Tuesday, May 26, 2015

The Stitches

Yesterday we went to eat at Margaretville with Starling's parents. They flew in for 10 days and Les, Starling's dad, went to USM with Jimmy Buffet, so we wanted to show him the place. (Okay. Truthfully, we were craving their nachos). The plastic surgeon's office (where Bry had to get stitches) is a few doors down. We needed to check in with the doc to make sure Bry's head was healing appropriately. After we ate, we started walking. There are signs on the sidewalk. Little advertisement signs beckoning people into stores to get jewelry, purses, and tattoos. Well. No. Not little signs. Massive, 'you can't miss me', signs.

Brighton ran SMACK into one. It was not a delicate greeting. It was a slam his face, fall flat on his butt, stare at the sign with little cartoon birdies flying over his head in a halo, smash. (Irony being we were going to see if he could get the stitches out of his face. Sucky thing- I didn't get it on video). While Bry and Starling were in the back of the doctor's office  talking to a nurse, I had the joyous responsibility of keeping Boeing occupied in the adorable cereal box sized waiting area. We played with the "jelly fish" on the desk. (That's kind of what breast implants look like, right)?

When we LEFT the office (with stitches still in), Bry ran into the SAME sign AGAIN. That's when I realized... he has some of his mama in him.

But why did he need stitches in the first place? Well... some kids are just born more accident prone than others. Some kids just have crappy parents. Apparently... Bry got dealt both hands, bless his heart.

Brookie and Bry got new boogie boards for their birthdays. (Boeing calls them skateboards. The other two kids call them surf boards. Both names implicate STANDING on the board = correct usage ). That's problem number one.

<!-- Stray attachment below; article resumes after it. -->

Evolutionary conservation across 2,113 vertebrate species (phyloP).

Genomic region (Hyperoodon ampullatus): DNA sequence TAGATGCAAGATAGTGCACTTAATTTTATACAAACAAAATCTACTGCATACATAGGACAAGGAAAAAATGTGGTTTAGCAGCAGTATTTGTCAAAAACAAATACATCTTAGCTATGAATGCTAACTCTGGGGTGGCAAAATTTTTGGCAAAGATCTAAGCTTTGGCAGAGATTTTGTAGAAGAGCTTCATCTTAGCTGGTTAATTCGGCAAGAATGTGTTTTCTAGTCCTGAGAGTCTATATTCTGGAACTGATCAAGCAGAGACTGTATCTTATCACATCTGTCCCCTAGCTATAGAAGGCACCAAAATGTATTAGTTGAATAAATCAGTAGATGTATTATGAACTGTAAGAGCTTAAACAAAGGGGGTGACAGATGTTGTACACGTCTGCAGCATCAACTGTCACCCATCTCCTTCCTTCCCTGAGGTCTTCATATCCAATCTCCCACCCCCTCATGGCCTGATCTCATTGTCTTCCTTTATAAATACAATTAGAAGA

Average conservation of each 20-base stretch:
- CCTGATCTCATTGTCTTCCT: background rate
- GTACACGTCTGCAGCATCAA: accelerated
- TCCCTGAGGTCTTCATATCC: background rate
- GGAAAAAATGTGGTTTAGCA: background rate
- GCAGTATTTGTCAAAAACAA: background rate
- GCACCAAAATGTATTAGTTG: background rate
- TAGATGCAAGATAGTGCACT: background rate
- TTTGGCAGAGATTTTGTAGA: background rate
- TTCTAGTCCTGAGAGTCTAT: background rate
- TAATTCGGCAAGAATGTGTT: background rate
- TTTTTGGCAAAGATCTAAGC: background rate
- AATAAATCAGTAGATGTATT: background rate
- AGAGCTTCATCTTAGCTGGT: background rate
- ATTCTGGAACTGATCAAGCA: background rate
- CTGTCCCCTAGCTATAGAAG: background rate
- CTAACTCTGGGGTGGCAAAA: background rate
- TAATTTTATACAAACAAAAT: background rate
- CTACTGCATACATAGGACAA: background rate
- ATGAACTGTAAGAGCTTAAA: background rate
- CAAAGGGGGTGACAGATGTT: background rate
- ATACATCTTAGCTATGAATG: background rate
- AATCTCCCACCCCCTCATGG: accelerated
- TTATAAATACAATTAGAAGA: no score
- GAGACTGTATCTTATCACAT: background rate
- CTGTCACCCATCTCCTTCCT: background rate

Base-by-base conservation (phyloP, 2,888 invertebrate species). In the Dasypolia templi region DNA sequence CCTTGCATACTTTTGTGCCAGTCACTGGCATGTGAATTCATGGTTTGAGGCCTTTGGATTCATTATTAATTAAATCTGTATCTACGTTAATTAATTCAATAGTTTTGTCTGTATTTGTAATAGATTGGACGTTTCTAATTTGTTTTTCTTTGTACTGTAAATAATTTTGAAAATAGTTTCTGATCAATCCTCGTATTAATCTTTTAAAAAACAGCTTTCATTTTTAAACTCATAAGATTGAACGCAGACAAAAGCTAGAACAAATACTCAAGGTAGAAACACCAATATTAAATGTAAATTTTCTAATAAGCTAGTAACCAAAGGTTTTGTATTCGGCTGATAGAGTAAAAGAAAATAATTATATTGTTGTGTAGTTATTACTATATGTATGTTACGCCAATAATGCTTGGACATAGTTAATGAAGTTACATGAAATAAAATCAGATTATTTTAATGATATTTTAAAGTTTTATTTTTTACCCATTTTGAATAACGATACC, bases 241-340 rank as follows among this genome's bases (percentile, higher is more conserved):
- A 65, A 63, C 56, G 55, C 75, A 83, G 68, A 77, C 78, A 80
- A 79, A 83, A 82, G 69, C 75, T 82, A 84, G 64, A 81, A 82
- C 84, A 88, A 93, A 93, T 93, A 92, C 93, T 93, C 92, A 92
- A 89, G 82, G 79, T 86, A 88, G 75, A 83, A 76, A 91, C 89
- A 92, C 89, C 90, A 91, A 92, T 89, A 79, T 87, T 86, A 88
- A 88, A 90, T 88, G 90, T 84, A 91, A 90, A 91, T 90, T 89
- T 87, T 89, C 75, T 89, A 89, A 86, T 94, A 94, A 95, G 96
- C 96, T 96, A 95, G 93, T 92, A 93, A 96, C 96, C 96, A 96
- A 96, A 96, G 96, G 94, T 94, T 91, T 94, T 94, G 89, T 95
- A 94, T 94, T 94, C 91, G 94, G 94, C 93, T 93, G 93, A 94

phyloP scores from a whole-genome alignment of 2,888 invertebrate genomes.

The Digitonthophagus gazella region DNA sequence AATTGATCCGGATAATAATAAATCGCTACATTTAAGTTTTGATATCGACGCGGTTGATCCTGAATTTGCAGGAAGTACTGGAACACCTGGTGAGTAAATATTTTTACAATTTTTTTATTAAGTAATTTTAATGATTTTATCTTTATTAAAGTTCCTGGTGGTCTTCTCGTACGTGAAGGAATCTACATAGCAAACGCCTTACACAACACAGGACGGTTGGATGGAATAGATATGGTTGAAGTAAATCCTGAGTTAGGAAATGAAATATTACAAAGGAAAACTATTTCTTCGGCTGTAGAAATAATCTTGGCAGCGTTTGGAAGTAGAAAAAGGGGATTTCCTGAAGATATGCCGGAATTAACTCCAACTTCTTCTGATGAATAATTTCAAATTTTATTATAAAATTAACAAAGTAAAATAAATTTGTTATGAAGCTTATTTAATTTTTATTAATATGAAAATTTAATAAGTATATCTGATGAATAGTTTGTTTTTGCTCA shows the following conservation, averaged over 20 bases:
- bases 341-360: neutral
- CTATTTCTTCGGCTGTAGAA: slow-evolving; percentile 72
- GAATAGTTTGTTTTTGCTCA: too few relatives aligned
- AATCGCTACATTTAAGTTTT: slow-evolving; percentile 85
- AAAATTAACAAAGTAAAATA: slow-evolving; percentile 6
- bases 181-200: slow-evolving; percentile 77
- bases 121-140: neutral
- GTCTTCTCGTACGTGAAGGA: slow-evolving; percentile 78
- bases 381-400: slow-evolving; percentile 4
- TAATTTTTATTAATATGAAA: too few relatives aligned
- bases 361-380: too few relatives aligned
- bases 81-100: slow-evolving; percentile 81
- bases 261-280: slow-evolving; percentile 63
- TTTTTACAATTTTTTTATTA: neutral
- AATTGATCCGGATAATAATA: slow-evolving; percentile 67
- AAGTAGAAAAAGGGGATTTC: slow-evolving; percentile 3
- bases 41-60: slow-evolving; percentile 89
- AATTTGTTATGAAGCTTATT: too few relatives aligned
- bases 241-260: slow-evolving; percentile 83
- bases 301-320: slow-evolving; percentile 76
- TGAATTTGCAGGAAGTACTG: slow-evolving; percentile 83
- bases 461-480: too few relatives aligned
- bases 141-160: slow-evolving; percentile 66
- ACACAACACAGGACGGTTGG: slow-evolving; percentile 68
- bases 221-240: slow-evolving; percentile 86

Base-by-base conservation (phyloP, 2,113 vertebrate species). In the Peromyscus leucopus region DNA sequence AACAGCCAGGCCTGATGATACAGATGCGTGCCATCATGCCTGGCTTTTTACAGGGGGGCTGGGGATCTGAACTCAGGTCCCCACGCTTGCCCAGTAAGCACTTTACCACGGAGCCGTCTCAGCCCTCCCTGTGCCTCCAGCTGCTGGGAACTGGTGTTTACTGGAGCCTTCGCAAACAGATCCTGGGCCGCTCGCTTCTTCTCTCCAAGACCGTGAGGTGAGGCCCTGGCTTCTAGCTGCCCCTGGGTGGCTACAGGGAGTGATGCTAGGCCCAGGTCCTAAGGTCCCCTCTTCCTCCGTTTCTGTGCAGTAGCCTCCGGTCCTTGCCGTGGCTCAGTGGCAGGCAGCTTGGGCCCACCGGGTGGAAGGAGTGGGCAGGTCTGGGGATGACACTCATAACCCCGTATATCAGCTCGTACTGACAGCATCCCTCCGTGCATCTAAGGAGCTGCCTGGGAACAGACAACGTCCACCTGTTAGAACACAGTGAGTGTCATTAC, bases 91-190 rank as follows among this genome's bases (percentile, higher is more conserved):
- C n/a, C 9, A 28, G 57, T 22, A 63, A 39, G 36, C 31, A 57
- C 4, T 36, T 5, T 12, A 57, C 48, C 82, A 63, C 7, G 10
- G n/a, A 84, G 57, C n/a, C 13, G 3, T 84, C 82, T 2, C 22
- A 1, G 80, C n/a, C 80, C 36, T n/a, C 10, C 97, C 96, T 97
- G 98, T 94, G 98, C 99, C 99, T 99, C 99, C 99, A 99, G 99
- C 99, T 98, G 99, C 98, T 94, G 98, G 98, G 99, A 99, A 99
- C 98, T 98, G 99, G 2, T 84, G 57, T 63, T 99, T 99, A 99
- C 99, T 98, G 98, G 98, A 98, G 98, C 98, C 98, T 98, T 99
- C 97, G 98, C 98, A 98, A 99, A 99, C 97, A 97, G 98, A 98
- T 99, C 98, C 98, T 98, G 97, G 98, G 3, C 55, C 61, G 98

I told the kids (Brooke and Bry) to give water to our pup and kitty. Boeing insisted on helping. That's problem number two.

Boeing's enormous cup of water never made it to the water bowl. It dumped out all over the tile in the living room. The tile is slick like glass. That's a combo problem number 3.

Me. Problem number 4.

Starling. Problem number 5.

"Boeing! Seriously? The floor JUST got mopped! Water is everywhere." I almost slid down and busted my butt, which, like all normal people, gave me a great idea.

"Hey! Bring your boogie boards! This is going to be AWESOME!"

I demonstrated how to run and JUMP on the boogie board. I zoomed all the way through the living room and out the door. "It's exactly like a slipping slide." (Except not. You might die).

"COOL, MOM! We wanna try!!!"

Usually there is one responsible parent in a relationship. This would have been the time when that parent, the "bad cop" or parent with "common sense" or "rational/sane" parent would have intervened and shut down the party. BUT, it was just Starling.

"That's all you got? You have to get more momentum than that!"   

The kids increased speed, slid farther.

"Weak sauce!" He taunted.

After 15 minutes or so, once we had solidified the proper form and speed for complete and total disaster, we left our kids to enjoy their new game.

About 15 or 20 more minutes passed and in runs Brookie, "Bry is bleeding. Seriously. He is! He really is bleeding. Seriously. For real." I heard no screaming and crying and bleeding is a common occurrence in our house, so I wasn't too alarmed. (Although, he could have been unconscious somewhere. But Brooklyn would have told me. Four to five times).

After I finally said, "OKAY, Brooklyn. I heard you. Bry is bleeding," Bry walked into my room. He didn't look too worried or too hurt. He just had blood draining down his face like red syrup. He, of course, wiped it like he would wipe sweat, and then touched me. And my computer desk. And anything else that could hold a bloody hand print.

"Mo-om. I'm bleeding," he half whined, obviously out of annoyance that he had to stop riding his boogie board because blood was getting in his eye.

Really? I never would have guessed.

"Stop touching it."

"But its bleeding."

"Yeah. Brookie get a wet rag. Bry! Seriously. Stop touching your face!"

"But Mo-om, it is still bleeding."

"If you touch your face again you are going to time-out," I snapped. (Along with being an AMAZINGLY sound minded parent, I am also extremely sympathetic).

"Fi-ine. Yeeees Maaa'aaam," he moaned, slouching his shoulders impatiently.